Philippine bishops call for peaceful talks with Beijing over disputed territories in wake of Hague tribunal decision
Filipino activists protest outside the Chinese embassy in Manila on July 12, hours before the arbitration court in The Hague issued a ruling on disputed waters in the South China Sea. (Photo by Eli Sepe)
The Permanent Court of Arbitration's rejection of China's territorial claims in the South China Sea is no cause for alarm, church leaders in the Philippines said.
"We don't think there's cause for alarm," said Bishop Ruperto Santos of Balanga, head of the Episcopal Commission on the Pastoral Care of Migrants and Itinerant People.
"We have strong ties with the people of China," said Bishop Santos, adding that many Filipinos trace their roots to China and there is "a reservoir of goodwill and friendship" between the people of the two countries.
The Philippines brought the case against China before the tribunal in The Hague in 2013 after Beijing turned reefs and rocky outcrops into islands equipped with airfields, ports and lighthouses in the disputed territory.
On July 12, the tribunal ruled in favor of the Philippines, saying China has no legal basis to claim historical territorial rights to most of the South China Sea.
China, which snubbed the proceedings, rejected the decision of the international body.
Chinese President Xi Jinping said China's territorial sovereignty and maritime interests in the South China Sea would not be affected by the ruling.
The Chinese government said it is opposed to foreign "invasion" of the islands but it "respects and upholds the freedom of navigation and over-flight enjoyed by all states under international law in the South China Sea."
Philippine church officials called on the government in Manila to immediately start "peaceful negotiations" with China.
"The Philippine government should act and find peaceful means for China to respect the decision, otherwise it is an empty victory," said Bishop Pedro Arigo of Puerto Princesa in Palawan province.
The island of Palawan lies between the South China Sea and the Sulu Sea.
Bishop Arigo called on the government to "seek help from the international community to pressure the Chinese government to respect the rule of law."
The tribunal ruled that there is no legal basis for China "to claim historic rights to resources" in the disputed territory. The tribunal also ruled that China violated the Philippines' sovereign rights in its exclusive economic zone.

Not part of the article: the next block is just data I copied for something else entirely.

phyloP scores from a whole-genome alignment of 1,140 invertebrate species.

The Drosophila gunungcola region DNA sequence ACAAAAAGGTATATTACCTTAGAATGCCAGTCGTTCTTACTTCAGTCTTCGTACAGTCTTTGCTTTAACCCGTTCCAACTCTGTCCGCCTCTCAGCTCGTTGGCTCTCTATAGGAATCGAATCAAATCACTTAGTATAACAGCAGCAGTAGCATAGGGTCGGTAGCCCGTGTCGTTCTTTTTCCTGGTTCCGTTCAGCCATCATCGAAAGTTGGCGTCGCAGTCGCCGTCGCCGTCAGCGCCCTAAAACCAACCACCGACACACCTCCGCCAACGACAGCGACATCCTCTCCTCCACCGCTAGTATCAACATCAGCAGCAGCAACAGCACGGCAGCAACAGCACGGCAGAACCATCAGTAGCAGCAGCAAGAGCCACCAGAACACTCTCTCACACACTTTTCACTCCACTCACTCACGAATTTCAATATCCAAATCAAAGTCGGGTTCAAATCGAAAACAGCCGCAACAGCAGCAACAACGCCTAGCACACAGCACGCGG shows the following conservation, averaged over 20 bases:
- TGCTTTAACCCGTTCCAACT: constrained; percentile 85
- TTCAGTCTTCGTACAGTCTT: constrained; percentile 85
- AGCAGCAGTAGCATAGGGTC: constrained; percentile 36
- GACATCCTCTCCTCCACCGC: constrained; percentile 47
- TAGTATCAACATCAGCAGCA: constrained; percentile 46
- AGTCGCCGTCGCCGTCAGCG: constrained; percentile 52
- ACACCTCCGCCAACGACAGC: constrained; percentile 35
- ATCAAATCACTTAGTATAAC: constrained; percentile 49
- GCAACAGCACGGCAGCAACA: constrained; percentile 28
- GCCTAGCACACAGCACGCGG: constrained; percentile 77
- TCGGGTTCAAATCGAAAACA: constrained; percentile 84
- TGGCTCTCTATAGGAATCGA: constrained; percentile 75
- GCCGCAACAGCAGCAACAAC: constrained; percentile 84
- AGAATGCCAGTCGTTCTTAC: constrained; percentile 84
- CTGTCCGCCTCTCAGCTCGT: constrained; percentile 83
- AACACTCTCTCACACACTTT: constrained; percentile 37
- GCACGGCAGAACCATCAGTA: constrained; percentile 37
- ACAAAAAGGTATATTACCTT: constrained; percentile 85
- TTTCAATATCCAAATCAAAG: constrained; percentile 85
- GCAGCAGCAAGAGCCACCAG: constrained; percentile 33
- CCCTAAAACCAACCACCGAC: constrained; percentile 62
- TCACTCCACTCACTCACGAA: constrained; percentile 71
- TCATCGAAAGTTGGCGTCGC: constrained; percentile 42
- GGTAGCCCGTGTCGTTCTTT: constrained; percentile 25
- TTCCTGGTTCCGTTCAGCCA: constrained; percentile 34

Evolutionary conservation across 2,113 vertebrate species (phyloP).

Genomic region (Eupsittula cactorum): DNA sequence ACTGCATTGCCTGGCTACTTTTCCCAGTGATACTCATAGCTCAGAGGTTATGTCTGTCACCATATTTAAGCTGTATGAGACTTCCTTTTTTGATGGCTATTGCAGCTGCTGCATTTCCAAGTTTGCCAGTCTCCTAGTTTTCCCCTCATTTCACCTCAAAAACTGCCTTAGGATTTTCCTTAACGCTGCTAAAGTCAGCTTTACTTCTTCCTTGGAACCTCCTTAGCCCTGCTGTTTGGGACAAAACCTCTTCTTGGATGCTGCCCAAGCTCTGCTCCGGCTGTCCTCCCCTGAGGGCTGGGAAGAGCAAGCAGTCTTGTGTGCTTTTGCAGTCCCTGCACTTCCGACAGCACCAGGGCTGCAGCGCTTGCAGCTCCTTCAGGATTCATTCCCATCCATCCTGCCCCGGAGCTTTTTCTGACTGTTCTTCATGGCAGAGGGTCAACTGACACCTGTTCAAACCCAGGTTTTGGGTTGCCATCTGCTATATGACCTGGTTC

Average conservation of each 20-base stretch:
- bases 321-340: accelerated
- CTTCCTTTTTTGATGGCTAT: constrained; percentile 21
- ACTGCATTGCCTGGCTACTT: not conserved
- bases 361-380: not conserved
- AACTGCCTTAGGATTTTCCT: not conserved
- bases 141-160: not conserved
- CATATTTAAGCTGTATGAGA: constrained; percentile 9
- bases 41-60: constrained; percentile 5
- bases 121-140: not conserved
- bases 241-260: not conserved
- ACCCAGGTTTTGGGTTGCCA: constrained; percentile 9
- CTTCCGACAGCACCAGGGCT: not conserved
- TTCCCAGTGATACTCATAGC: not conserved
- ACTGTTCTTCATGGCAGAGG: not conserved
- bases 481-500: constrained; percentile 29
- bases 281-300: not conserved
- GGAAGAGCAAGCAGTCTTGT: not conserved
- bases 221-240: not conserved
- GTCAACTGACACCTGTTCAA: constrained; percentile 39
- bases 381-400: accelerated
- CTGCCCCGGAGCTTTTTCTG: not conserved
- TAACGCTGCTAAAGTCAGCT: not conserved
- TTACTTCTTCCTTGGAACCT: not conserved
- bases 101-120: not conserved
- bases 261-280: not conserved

Bishop Santos reminded Filipinos to "remain humble in celebration of the victory" because the Philippines still has to encourage China to abide by the decision.
Bishop Arturo Bastes of Sorsogon said Philippine leaders "must use diplomatic means to keep China away from that portion of our country."
"There should be a sincere move not to resort to armed conflict with China," he said.
Auxiliary Bishop Broderick Pabillo of Manila welcomed the ruling as "a positive development."
"With this legal advantage, the Philippine government can now assert its rights," said Bishop Pabillo, adding that both countries "must move forward with peaceful talks of political and diplomatic agenda."
Former president Benigno Aquino, whose administration filed the case against China, said the long-running dispute is now "closer to having a permanent solution."
Aquino urged Filipinos to understand the issues involved, saying that instead of viewing the decision as a victory of one party over another, "the best way to look at this judgment is that it is a victory for all."
"The clarity rendered now establishes better conditions that enable countries to engage each other, bearing in mind their duties and rights within a context that espouses equality and amity," said Aquino.
However, retired Archbishop Oscar Cruz of Lingayen-Dagupan warned that the decision will sour relations more.
"Whatever decision [the tribunal] makes is irrelevant as far as China is concerned. Therefore, the more divisions there will be between the Philippines and China," he said.
The Philippines, China, Taiwan, Malaysia, Brunei, and Vietnam have competing claims over the South China Sea.
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